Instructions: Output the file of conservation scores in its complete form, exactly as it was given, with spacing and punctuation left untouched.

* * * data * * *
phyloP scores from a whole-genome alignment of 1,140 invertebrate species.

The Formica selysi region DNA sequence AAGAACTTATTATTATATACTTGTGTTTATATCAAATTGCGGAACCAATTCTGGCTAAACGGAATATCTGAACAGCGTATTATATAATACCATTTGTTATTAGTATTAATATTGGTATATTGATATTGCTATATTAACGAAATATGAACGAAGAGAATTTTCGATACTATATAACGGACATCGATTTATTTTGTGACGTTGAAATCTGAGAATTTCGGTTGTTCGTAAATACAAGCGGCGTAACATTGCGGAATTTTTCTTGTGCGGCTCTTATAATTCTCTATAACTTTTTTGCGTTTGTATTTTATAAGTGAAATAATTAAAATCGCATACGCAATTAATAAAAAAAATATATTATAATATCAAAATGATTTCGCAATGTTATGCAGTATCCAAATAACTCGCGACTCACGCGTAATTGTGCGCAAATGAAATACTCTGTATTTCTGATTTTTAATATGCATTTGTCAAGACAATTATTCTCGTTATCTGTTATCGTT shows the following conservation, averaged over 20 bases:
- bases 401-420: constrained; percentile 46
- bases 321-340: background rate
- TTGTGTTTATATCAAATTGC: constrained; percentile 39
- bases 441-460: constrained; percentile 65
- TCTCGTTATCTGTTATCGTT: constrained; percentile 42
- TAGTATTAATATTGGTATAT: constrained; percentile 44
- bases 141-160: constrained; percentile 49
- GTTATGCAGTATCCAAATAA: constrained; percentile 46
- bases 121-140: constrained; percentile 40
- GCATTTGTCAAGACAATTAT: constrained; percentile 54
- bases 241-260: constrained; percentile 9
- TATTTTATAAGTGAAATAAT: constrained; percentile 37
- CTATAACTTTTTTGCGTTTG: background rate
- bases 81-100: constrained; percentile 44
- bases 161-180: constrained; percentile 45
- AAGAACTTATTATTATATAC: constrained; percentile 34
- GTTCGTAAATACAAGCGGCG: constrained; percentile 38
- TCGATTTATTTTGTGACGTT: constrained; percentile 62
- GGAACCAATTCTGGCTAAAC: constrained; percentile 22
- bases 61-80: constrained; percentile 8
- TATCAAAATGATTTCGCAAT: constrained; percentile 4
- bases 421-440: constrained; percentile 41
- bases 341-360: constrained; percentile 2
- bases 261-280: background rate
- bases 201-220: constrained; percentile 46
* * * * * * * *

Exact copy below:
phyloP scores from a whole-genome alignment of 1,140 invertebrate species.

The Formica selysi region DNA sequence AAGAACTTATTATTATATACTTGTGTTTATATCAAATTGCGGAACCAATTCTGGCTAAACGGAATATCTGAACAGCGTATTATATAATACCATTTGTTATTAGTATTAATATTGGTATATTGATATTGCTATATTAACGAAATATGAACGAAGAGAATTTTCGATACTATATAACGGACATCGATTTATTTTGTGACGTTGAAATCTGAGAATTTCGGTTGTTCGTAAATACAAGCGGCGTAACATTGCGGAATTTTTCTTGTGCGGCTCTTATAATTCTCTATAACTTTTTTGCGTTTGTATTTTATAAGTGAAATAATTAAAATCGCATACGCAATTAATAAAAAAAATATATTATAATATCAAAATGATTTCGCAATGTTATGCAGTATCCAAATAACTCGCGACTCACGCGTAATTGTGCGCAAATGAAATACTCTGTATTTCTGATTTTTAATATGCATTTGTCAAGACAATTATTCTCGTTATCTGTTATCGTT shows the following conservation, averaged over 20 bases:
- bases 401-420: constrained; percentile 46
- bases 321-340: background rate
- TTGTGTTTATATCAAATTGC: constrained; percentile 39
- bases 441-460: constrained; percentile 65
- TCTCGTTATCTGTTATCGTT: constrained; percentile 42
- TAGTATTAATATTGGTATAT: constrained; percentile 44
- bases 141-160: constrained; percentile 49
- GTTATGCAGTATCCAAATAA: constrained; percentile 46
- bases 121-140: constrained; percentile 40
- GCATTTGTCAAGACAATTAT: constrained; percentile 54
- bases 241-260: constrained; percentile 9
- TATTTTATAAGTGAAATAAT: constrained; percentile 37
- CTATAACTTTTTTGCGTTTG: background rate
- bases 81-100: constrained; percentile 44
- bases 161-180: constrained; percentile 45
- AAGAACTTATTATTATATAC: constrained; percentile 34
- GTTCGTAAATACAAGCGGCG: constrained; percentile 38
- TCGATTTATTTTGTGACGTT: constrained; percentile 62
- GGAACCAATTCTGGCTAAAC: constrained; percentile 22
- bases 61-80: constrained; percentile 8
- TATCAAAATGATTTCGCAAT: constrained; percentile 4
- bases 421-440: constrained; percentile 41
- bases 341-360: constrained; percentile 2
- bases 261-280: background rate
- bases 201-220: constrained; percentile 46